Hong Kong journalist granted bail and allowed to leave for overseas fellowship

Ronson Chan, who chairs the Hong Kong Journalists Association, pleaded not guilty to two counts of obstructing the police.

Senior editor of Stand News, Ronson Chan, centre, is arrested by police officers in Hong Kong
Senior editor of Stand News, Ronson Chan, centre, is arrested by police officers in Hong Kong

The head of Hong Kong’s largest journalist group has been granted bail and allowed to leave the city for an overseas fellowship two weeks after being arrested for allegedly obstructing police officers while reporting.

Ronson Chan, who chairs the Hong Kong Journalists Association, pleaded not guilty to two counts of obstructing the police.

A conviction could mean up to two years in jail.

Chan was allowed to post bail and leave Hong Kong for a fellowship programme at the University of Oxford later this month on the condition that he keeps the Hong Kong police updated on his address and mobile number while in Britain.

He was arrested while reporting on a homeowners’ meeting in the Mong Kok district earlier this month with a colleague.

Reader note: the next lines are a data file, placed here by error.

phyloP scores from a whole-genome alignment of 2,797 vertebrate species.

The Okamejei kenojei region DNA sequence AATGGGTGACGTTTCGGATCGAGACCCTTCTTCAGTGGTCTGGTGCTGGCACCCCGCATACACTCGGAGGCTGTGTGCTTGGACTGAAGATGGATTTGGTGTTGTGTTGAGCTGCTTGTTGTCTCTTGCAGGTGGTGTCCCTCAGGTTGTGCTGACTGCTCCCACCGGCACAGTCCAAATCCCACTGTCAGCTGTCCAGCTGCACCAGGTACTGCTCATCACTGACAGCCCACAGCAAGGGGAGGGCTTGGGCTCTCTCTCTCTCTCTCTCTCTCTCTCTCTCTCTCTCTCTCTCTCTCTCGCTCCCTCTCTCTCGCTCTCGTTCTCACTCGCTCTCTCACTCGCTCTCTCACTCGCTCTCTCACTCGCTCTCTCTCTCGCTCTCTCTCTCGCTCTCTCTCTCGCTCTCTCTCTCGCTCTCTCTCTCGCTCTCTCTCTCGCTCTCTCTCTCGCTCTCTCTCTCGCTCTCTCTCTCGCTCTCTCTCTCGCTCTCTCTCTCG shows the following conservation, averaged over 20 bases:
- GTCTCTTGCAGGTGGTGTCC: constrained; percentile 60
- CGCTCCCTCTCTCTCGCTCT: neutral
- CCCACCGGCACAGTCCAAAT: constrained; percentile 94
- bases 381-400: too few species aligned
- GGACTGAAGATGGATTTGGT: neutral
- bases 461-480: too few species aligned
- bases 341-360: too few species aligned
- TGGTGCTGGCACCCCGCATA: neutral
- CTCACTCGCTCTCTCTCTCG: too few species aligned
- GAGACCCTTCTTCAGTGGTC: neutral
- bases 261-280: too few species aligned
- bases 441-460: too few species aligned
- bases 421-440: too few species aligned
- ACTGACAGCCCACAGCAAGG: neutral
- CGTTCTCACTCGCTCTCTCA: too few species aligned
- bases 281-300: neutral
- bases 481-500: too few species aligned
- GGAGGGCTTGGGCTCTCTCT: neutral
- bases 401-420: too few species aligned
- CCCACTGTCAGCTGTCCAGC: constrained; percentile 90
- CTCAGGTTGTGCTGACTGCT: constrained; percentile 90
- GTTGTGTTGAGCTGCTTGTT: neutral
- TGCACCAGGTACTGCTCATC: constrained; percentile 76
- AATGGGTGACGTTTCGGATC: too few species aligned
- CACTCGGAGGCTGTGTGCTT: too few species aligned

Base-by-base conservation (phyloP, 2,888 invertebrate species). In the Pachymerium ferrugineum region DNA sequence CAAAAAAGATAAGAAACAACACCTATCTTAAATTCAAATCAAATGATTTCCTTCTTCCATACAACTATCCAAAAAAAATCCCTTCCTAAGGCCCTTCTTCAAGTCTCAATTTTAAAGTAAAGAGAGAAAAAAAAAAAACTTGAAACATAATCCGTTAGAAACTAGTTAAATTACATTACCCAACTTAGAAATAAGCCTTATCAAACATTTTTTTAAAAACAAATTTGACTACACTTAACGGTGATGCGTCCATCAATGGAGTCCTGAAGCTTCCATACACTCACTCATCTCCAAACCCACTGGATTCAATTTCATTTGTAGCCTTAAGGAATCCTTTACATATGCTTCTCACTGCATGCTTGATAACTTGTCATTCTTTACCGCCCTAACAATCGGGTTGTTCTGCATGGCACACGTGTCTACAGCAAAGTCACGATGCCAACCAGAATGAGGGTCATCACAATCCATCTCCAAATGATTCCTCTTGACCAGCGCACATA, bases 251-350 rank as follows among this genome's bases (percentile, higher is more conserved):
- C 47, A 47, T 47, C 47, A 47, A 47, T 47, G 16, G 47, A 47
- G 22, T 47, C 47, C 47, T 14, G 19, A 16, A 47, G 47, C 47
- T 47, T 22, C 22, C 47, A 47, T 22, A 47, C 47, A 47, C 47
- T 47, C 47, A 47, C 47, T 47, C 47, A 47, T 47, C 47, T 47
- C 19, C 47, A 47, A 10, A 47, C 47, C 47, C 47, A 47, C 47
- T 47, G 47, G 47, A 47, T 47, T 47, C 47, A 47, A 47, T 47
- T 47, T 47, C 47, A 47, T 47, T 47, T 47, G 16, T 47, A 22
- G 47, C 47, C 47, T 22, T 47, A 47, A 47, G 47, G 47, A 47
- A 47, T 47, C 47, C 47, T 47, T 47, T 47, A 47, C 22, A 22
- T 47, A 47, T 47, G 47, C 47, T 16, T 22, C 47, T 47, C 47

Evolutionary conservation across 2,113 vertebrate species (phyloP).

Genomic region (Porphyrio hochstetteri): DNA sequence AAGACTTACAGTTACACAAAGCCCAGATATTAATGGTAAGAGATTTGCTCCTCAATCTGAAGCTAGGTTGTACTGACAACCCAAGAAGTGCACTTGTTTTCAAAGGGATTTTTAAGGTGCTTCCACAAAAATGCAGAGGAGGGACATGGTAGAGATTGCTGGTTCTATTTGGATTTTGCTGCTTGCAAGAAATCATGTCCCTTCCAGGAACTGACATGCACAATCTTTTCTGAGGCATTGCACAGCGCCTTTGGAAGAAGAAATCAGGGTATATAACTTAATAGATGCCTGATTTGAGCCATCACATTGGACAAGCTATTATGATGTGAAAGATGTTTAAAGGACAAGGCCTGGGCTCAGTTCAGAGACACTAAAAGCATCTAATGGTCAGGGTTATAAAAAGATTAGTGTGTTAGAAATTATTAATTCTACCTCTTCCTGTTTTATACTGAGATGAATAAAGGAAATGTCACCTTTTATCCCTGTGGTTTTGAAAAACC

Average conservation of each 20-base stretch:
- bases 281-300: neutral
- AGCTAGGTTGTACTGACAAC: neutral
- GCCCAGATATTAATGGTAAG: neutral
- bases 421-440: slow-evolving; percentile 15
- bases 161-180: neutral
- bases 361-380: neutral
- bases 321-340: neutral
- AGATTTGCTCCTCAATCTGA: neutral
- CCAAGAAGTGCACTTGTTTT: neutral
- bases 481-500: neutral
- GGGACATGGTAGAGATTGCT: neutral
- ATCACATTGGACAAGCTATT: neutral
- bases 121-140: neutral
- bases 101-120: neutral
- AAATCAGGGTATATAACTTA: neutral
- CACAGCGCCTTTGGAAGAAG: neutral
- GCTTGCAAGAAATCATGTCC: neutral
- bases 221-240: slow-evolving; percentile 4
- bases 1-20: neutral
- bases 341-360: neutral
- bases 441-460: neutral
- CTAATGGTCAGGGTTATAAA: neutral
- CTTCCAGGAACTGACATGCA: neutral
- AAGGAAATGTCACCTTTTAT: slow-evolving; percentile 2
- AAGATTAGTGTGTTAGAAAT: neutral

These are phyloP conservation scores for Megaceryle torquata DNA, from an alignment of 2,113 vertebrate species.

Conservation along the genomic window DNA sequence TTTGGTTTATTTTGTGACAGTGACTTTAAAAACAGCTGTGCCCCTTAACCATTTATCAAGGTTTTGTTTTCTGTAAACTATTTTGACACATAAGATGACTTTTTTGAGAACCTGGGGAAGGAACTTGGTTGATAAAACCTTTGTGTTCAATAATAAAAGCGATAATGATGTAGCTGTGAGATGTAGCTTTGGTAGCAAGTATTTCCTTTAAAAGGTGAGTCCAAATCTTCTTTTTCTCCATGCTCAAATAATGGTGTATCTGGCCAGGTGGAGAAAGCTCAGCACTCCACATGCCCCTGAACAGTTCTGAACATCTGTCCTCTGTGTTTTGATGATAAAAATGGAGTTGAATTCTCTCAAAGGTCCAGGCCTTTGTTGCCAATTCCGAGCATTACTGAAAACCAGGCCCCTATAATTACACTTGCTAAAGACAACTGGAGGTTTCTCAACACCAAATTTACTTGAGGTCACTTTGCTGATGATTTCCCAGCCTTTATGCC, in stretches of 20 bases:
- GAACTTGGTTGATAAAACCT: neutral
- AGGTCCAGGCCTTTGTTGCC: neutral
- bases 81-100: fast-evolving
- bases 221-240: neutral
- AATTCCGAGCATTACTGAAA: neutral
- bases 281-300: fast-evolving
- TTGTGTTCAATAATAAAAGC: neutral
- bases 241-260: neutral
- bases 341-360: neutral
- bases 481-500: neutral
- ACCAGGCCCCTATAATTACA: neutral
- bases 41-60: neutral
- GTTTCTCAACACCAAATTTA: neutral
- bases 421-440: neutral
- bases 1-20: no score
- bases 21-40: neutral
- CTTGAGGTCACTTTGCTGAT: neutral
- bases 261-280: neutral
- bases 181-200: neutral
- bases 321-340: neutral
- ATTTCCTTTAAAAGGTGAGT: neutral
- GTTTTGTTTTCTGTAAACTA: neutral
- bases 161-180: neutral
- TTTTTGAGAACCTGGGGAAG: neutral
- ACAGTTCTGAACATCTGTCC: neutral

Ronson Chan speaks outside his office after being released from a police station in Hong Kong on December 29 2021
Ronson Chan speaks outside his office after being released from a police station in Hong Kong on December 29 2021 (Vincent Yu/AP)

Police said the two were behaving in a suspicious manner and were asked to produce proof of identity.

Chan was arrested after he was allegedly unco-operative and refused to show his identity card.

His arrest prompted concern from the city’s Foreign Correspondents’ Club, which said it “supports journalists’ right to cover stories without fear of harassment and arrest”.

The club also called on authorities to exercise “transparency and care” in handling the case.

When asked on Thursday outside the court about his thoughts on press freedom in Hong Kong, Chan said he was not able to discuss details of the case, but said that “everyone in Hong Kong, if you try to observe what is happening, then you can get the answer”.

Hong Kong, once a bastion of press freedom in Asia, has since seen its press freedoms decline after a tough national security law aimed at stamping out dissent was imposed on the city.

Media outlets critical of the government, such as the now-defunct Apple Daily and Stand News, shut down after police raided their offices and arrested executives and journalists.

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